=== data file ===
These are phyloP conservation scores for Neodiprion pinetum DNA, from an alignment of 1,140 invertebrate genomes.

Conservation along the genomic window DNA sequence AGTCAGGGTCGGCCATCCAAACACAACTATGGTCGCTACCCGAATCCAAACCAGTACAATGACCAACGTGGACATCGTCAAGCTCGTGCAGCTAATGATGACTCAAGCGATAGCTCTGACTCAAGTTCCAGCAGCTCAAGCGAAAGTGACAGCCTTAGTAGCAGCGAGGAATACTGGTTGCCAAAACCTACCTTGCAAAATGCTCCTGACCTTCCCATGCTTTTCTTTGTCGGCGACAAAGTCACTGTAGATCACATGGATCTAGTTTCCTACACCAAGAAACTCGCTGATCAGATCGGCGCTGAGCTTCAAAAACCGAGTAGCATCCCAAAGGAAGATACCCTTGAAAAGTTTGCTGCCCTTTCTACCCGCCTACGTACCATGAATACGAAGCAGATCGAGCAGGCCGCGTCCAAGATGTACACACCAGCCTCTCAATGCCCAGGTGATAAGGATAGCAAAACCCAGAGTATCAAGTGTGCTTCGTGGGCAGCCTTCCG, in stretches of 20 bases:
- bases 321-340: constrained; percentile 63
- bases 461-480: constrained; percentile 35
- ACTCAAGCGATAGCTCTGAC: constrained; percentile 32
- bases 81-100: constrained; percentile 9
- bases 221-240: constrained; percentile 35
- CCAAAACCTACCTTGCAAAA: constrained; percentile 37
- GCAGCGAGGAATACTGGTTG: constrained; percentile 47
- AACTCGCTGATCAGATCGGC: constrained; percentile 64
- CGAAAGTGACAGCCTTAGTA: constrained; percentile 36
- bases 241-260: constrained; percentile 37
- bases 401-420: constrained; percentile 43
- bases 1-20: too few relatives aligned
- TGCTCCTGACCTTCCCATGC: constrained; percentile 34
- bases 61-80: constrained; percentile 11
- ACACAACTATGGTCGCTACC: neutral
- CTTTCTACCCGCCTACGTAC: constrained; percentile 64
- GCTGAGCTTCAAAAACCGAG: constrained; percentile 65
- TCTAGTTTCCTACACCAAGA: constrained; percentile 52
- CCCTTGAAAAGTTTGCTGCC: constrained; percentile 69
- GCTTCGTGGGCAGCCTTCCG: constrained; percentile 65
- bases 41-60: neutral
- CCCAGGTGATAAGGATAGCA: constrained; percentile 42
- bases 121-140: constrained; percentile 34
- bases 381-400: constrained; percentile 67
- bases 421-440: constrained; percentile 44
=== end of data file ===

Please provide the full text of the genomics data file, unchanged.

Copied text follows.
These are phyloP conservation scores for Neodiprion pinetum DNA, from an alignment of 1,140 invertebrate genomes.

Conservation along the genomic window DNA sequence AGTCAGGGTCGGCCATCCAAACACAACTATGGTCGCTACCCGAATCCAAACCAGTACAATGACCAACGTGGACATCGTCAAGCTCGTGCAGCTAATGATGACTCAAGCGATAGCTCTGACTCAAGTTCCAGCAGCTCAAGCGAAAGTGACAGCCTTAGTAGCAGCGAGGAATACTGGTTGCCAAAACCTACCTTGCAAAATGCTCCTGACCTTCCCATGCTTTTCTTTGTCGGCGACAAAGTCACTGTAGATCACATGGATCTAGTTTCCTACACCAAGAAACTCGCTGATCAGATCGGCGCTGAGCTTCAAAAACCGAGTAGCATCCCAAAGGAAGATACCCTTGAAAAGTTTGCTGCCCTTTCTACCCGCCTACGTACCATGAATACGAAGCAGATCGAGCAGGCCGCGTCCAAGATGTACACACCAGCCTCTCAATGCCCAGGTGATAAGGATAGCAAAACCCAGAGTATCAAGTGTGCTTCGTGGGCAGCCTTCCG, in stretches of 20 bases:
- bases 321-340: constrained; percentile 63
- bases 461-480: constrained; percentile 35
- ACTCAAGCGATAGCTCTGAC: constrained; percentile 32
- bases 81-100: constrained; percentile 9
- bases 221-240: constrained; percentile 35
- CCAAAACCTACCTTGCAAAA: constrained; percentile 37
- GCAGCGAGGAATACTGGTTG: constrained; percentile 47
- AACTCGCTGATCAGATCGGC: constrained; percentile 64
- CGAAAGTGACAGCCTTAGTA: constrained; percentile 36
- bases 241-260: constrained; percentile 37
- bases 401-420: constrained; percentile 43
- bases 1-20: too few relatives aligned
- TGCTCCTGACCTTCCCATGC: constrained; percentile 34
- bases 61-80: constrained; percentile 11
- ACACAACTATGGTCGCTACC: neutral
- CTTTCTACCCGCCTACGTAC: constrained; percentile 64
- GCTGAGCTTCAAAAACCGAG: constrained; percentile 65
- TCTAGTTTCCTACACCAAGA: constrained; percentile 52
- CCCTTGAAAAGTTTGCTGCC: constrained; percentile 69
- GCTTCGTGGGCAGCCTTCCG: constrained; percentile 65
- bases 41-60: neutral
- CCCAGGTGATAAGGATAGCA: constrained; percentile 42
- bases 121-140: constrained; percentile 34
- bases 381-400: constrained; percentile 67
- bases 421-440: constrained; percentile 44